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25 Supremo Amicus [1] (2021)

handle is hein.journals/supami25 and id is 1 raw text is: SUPREMO AMICUS

VOLUME 25 1 JULY, 2021

ISSN 2456-9704

By Abhay Pachauri
From Faculty of Law, Aligarh Muslim
Dead bodies and their cremation or burial are
given much importance in Indian culture
similarly as is done anywhere in the world.
This raises a serious concern when some dead
body gets mutilated or disfigured in recourse
to any act done over it. There is no law in the
Indian Penal Code which specifically takes
cognizance of the crime done against dead
body, especially to that of sexual acts.
The paper attempts to compare the non-
application of the existing penal laws (Ss.
297, 375 and 377) in the commission of
necrophilia over the dead body. It deals with
the definition, classification and reasons for
necrophilia, in reference to the status of the
dead bodies and their treatment in India. This
also includes the comparative study of
existing US Penal Law in various states
dealing with crimes against dead bodies. The
necessary  changes   which   could   be
incorporated in the criminal laws in India are
also suggested by the author with the
upcoming challenges.
Key Words: Necrophilia, Dead, Death,
Sexual Intercourse, Corpse
' Lawrence of Arabia (1962) film
2 Anton Chekhov, The Seagull (Stephen Mulrine tr,
Nick Hern Books Ltd 1997) 1, 17
3 Vanessa Barford, 'Margaret Thatcher and the taboo
of speaking ill of the dead' BBC News Magazine

An Australian poet Adam Lindsay Gordon,
used the Latin phrase 'De Mortuis, nisi
bonum, nil' to complete the mortuary phrase
in his poem Sunlight on the Sea. Similar
has been used in the late 19th and 20th
century in various cinematic' and theatrical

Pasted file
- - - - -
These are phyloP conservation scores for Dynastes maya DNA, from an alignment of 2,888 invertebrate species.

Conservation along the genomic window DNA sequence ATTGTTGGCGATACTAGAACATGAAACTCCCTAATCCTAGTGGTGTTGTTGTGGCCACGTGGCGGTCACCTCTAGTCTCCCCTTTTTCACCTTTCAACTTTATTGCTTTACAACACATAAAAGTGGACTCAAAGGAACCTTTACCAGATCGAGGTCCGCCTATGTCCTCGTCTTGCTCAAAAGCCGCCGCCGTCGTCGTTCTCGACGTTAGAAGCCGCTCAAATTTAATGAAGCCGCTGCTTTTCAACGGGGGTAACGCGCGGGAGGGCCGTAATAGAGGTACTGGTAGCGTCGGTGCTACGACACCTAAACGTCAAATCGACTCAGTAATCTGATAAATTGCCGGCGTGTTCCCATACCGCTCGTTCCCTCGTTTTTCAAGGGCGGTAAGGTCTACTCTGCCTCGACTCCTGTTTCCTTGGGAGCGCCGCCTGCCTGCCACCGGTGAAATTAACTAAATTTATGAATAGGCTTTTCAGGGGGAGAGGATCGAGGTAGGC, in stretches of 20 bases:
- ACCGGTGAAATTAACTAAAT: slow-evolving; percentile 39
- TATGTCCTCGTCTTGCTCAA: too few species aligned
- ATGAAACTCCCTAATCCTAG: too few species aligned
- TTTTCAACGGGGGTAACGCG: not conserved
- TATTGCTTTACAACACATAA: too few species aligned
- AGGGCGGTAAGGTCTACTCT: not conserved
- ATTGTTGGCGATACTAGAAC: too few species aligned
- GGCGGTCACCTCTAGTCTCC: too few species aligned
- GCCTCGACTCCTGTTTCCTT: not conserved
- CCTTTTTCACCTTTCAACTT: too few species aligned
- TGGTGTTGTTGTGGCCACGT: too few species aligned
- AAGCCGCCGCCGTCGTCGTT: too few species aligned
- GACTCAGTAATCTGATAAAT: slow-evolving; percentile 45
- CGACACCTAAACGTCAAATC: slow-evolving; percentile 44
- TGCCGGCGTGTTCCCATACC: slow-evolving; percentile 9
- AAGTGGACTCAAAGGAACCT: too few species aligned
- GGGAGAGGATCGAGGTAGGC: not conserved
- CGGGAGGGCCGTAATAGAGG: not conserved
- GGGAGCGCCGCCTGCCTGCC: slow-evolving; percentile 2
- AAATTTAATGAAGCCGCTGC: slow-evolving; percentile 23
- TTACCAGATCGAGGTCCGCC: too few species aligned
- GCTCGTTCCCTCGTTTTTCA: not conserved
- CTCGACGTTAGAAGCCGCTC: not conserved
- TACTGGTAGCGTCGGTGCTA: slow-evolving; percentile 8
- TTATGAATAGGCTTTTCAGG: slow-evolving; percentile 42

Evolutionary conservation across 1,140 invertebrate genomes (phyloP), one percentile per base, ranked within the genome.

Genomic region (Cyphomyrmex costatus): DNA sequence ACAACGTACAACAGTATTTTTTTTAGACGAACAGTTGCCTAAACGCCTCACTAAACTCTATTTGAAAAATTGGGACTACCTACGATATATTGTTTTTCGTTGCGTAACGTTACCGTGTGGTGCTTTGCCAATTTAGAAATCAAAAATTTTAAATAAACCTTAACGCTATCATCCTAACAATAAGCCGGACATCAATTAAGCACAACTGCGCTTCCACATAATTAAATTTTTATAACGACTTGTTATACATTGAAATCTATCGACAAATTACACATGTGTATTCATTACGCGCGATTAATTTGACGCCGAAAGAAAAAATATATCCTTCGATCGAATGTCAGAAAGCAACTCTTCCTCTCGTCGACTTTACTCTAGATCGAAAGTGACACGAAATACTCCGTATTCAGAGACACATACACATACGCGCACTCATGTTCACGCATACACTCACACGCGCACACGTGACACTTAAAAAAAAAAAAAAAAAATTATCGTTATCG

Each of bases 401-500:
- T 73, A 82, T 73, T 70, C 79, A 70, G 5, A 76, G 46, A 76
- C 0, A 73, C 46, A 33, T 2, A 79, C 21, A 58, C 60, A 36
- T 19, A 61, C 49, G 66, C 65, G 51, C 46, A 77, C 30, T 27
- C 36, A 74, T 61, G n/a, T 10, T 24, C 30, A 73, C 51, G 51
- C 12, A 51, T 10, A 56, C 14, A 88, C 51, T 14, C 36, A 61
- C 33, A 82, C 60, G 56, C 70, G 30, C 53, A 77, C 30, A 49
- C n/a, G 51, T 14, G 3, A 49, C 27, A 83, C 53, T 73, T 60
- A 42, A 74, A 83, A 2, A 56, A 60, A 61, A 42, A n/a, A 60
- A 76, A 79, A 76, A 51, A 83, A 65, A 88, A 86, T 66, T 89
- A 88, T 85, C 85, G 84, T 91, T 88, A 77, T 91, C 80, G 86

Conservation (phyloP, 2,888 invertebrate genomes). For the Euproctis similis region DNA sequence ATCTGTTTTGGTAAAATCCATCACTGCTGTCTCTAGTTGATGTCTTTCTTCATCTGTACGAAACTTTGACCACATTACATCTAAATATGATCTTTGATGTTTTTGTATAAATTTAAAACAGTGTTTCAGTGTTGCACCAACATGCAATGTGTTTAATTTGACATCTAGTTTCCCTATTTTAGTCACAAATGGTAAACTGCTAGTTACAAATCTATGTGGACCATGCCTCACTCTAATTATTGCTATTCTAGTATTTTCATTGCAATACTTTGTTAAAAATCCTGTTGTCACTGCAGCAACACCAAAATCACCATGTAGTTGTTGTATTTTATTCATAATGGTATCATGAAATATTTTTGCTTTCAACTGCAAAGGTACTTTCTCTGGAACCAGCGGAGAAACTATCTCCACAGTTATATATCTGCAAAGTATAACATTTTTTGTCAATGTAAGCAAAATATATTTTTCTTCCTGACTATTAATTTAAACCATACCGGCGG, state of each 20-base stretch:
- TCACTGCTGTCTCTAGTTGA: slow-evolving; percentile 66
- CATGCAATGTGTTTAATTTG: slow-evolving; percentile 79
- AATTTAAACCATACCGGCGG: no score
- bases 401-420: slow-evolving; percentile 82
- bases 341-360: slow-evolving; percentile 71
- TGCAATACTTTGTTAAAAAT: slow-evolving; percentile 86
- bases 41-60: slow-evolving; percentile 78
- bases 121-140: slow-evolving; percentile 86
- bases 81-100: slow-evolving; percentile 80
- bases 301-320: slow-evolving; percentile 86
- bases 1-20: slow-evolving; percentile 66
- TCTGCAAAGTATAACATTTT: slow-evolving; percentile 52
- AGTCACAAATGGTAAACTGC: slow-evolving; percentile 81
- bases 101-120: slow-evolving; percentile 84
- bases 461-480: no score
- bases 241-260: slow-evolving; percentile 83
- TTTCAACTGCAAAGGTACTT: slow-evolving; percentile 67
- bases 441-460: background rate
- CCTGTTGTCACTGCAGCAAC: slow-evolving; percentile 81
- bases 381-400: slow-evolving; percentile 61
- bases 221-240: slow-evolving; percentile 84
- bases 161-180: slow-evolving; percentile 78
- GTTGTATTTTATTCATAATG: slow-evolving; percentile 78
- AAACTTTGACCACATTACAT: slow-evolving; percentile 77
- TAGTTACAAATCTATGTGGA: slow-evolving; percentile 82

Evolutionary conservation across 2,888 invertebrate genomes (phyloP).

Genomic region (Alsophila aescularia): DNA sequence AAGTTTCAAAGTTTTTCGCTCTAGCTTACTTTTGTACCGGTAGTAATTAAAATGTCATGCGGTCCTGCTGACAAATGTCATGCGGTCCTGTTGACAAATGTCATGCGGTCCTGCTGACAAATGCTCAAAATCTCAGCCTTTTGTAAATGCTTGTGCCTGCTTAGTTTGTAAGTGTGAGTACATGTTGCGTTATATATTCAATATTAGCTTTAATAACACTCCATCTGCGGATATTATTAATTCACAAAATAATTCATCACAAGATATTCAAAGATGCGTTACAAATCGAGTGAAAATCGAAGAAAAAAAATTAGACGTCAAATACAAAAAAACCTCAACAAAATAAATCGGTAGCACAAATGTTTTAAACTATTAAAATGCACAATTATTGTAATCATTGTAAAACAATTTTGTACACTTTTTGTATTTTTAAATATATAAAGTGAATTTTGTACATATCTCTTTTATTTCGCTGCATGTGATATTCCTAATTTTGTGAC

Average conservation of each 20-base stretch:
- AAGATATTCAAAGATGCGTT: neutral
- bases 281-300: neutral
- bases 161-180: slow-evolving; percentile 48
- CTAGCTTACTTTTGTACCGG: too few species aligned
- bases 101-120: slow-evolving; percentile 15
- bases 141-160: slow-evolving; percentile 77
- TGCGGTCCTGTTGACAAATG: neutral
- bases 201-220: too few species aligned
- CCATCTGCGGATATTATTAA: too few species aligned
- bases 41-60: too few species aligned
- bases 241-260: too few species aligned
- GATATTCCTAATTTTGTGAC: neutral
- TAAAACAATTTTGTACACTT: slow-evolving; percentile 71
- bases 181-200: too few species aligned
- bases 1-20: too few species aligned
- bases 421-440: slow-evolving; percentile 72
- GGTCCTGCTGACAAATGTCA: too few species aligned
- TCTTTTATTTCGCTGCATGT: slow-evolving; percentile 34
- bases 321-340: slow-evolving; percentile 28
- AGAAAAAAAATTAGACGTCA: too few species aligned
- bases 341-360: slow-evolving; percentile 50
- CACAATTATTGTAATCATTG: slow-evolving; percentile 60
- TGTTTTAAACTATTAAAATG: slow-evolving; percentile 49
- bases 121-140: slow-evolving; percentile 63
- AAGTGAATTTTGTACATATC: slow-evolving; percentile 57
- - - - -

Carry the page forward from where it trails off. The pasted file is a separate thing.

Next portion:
works2. The literal meaning of the Latin
phrase translates as 'Talk no ill of the dead'
or 'of the dead, say nothing but good'.
Though many may not agree with this
principle of conferring unnecessary privilege
upon the dead as they might not be worthy of
the same which was argued quite deeply in
Britain in 2013 on the death of its former
Prime Minister Margaret Thatcher.3 Still
there is a common parlance among numerous
cultures and traditions, which is, to respect
the dead bodies be it any rites related to
funeral. It is thought as immoral to treat the
dead bodies with disrespect. Respect is
intimately linked to morality. All good
qualities like honesty, wisdom, bravery,
kindness, fortitude, genius, etc. elicit respect.
It is this respect proposition which has found
its place in the customary principles of the
International Humanitarian Law which got
codified in different set of words within
various conventions and laws of international
stature and that of countries. Many relates to
war crimes, while the other ascribe to the
domestic ones.
The Indian Supreme Court in Pt. Parmanand
Katara, Advocate v. Union of India & Anr.4
has held in regard to a topic regarding method
(London,       9        April      2013)
accessed 10 November 2019> accessed at 17 May
4 [1989] SCR 3 997

PIF 6.242                                     www.supremoamicus .org

PIF 6.242


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